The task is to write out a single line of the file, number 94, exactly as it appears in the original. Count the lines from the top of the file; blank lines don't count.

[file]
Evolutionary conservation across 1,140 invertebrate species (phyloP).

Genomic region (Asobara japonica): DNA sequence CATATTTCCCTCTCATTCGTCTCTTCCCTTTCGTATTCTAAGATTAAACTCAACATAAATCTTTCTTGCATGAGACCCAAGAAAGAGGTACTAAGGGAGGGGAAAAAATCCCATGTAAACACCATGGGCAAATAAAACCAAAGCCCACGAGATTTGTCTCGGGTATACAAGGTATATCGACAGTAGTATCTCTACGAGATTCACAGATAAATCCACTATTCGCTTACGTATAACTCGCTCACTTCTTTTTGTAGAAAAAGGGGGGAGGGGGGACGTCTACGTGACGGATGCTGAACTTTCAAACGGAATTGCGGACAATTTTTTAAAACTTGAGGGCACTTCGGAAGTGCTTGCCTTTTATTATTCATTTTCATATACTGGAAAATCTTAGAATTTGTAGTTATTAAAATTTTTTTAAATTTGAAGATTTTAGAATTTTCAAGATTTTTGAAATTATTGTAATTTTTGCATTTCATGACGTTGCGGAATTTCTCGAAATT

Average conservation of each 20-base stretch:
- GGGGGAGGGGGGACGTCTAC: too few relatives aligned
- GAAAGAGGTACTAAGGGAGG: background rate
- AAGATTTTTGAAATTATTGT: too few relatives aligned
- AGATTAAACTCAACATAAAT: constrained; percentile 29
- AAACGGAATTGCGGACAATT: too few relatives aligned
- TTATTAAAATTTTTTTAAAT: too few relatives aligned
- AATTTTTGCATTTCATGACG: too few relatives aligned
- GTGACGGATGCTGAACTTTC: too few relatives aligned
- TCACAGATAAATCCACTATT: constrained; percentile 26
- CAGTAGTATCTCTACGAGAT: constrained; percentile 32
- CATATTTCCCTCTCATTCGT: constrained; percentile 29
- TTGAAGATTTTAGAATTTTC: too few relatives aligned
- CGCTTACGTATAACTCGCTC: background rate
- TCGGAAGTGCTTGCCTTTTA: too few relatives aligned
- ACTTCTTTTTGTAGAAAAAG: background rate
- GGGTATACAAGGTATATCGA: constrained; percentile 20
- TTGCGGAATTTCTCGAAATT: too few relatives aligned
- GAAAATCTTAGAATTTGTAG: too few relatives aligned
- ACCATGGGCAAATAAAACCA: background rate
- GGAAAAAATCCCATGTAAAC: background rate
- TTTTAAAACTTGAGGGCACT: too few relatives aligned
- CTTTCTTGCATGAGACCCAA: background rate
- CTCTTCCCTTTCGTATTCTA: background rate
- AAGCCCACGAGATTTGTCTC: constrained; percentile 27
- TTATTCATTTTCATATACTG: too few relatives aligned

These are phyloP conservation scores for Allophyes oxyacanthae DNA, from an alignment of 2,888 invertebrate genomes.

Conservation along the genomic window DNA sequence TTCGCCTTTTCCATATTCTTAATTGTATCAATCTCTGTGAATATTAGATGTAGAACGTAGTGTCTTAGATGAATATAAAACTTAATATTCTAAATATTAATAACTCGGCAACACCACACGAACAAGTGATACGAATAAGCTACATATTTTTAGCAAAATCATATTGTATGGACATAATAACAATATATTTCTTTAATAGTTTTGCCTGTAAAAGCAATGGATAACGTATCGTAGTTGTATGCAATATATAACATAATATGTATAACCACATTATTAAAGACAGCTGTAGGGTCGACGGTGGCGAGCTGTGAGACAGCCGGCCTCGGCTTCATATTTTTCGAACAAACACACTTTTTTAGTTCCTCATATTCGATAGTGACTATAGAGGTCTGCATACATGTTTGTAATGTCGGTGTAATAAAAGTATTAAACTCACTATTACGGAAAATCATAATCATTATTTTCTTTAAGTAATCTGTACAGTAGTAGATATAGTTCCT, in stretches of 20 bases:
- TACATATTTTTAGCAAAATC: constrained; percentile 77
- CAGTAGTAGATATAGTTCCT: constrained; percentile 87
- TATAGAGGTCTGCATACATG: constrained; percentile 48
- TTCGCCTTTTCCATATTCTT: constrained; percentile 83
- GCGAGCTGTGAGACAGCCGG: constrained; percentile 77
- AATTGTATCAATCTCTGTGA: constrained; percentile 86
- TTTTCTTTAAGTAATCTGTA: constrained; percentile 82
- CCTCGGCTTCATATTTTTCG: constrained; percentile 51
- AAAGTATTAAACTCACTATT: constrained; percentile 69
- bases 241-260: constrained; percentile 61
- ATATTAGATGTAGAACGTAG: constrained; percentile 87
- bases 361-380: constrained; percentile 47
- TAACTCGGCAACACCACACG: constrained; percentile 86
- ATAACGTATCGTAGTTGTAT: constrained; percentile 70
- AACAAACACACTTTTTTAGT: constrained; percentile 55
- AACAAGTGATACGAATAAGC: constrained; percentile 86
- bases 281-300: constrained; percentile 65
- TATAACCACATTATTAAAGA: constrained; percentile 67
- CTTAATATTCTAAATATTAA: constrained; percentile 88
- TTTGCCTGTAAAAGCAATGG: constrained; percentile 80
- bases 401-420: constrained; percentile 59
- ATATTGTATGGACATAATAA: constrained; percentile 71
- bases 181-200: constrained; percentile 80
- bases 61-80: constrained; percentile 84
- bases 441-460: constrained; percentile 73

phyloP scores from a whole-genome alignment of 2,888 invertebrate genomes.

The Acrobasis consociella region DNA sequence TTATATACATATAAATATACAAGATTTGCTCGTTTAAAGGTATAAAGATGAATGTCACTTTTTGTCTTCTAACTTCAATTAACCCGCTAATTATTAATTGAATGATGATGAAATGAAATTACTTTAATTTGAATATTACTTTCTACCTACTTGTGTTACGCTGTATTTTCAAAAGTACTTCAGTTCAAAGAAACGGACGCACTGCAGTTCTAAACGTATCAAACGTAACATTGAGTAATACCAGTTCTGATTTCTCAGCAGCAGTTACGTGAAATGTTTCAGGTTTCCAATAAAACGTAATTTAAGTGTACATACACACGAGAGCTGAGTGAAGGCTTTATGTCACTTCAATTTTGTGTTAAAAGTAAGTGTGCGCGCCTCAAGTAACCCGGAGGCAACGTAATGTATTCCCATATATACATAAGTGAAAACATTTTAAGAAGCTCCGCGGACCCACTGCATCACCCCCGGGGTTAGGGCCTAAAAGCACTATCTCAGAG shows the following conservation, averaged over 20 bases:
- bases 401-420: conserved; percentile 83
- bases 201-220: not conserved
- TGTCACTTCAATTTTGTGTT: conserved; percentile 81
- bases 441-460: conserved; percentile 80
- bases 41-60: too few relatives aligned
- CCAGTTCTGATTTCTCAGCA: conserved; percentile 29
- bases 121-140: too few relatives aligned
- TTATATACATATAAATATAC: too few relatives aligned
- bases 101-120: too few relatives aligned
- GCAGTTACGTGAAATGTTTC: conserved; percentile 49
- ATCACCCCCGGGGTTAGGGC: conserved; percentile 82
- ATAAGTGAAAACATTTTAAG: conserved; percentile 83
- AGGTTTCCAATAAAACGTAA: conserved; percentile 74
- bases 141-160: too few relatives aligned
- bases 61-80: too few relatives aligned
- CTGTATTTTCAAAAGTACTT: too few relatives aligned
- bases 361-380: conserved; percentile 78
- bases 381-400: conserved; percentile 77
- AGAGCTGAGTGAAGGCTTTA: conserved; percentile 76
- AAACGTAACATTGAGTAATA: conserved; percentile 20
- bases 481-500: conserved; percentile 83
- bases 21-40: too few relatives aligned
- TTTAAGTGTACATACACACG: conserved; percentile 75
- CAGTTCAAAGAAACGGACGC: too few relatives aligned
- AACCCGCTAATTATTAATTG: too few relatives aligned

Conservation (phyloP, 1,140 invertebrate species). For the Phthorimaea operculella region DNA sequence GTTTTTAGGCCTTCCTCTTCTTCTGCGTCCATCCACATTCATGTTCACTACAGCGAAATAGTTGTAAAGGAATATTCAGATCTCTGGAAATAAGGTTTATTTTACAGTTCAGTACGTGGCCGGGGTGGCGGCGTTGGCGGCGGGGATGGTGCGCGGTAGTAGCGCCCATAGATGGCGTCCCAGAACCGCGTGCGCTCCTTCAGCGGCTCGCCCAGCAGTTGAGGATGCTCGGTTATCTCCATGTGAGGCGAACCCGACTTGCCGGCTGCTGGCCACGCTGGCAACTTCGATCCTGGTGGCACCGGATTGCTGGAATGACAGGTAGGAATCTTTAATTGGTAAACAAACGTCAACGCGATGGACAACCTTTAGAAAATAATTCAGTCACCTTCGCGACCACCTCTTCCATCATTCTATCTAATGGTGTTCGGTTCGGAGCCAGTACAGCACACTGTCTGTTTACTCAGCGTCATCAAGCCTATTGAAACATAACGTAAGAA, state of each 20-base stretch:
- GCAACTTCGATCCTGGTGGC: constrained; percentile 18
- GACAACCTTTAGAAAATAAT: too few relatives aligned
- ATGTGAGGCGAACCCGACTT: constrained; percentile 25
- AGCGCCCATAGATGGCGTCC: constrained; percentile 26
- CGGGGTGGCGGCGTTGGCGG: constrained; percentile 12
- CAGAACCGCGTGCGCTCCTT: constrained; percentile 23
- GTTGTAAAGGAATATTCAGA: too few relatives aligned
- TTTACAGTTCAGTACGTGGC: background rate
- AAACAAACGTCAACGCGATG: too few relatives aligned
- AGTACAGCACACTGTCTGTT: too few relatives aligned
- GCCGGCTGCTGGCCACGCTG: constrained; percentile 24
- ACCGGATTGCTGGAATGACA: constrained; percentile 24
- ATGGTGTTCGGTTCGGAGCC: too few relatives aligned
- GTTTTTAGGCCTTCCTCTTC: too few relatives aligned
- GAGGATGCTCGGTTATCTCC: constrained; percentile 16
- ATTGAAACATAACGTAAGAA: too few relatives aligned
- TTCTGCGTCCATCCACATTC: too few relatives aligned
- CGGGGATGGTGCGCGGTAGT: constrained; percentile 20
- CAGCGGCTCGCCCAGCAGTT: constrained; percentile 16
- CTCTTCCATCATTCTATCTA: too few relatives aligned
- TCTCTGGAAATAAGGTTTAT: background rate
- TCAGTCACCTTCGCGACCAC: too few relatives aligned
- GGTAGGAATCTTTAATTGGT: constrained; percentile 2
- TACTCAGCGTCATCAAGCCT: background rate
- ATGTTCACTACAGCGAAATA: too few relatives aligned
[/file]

- GCCGGCTGCTGGCCACGCTG: constrained; percentile 24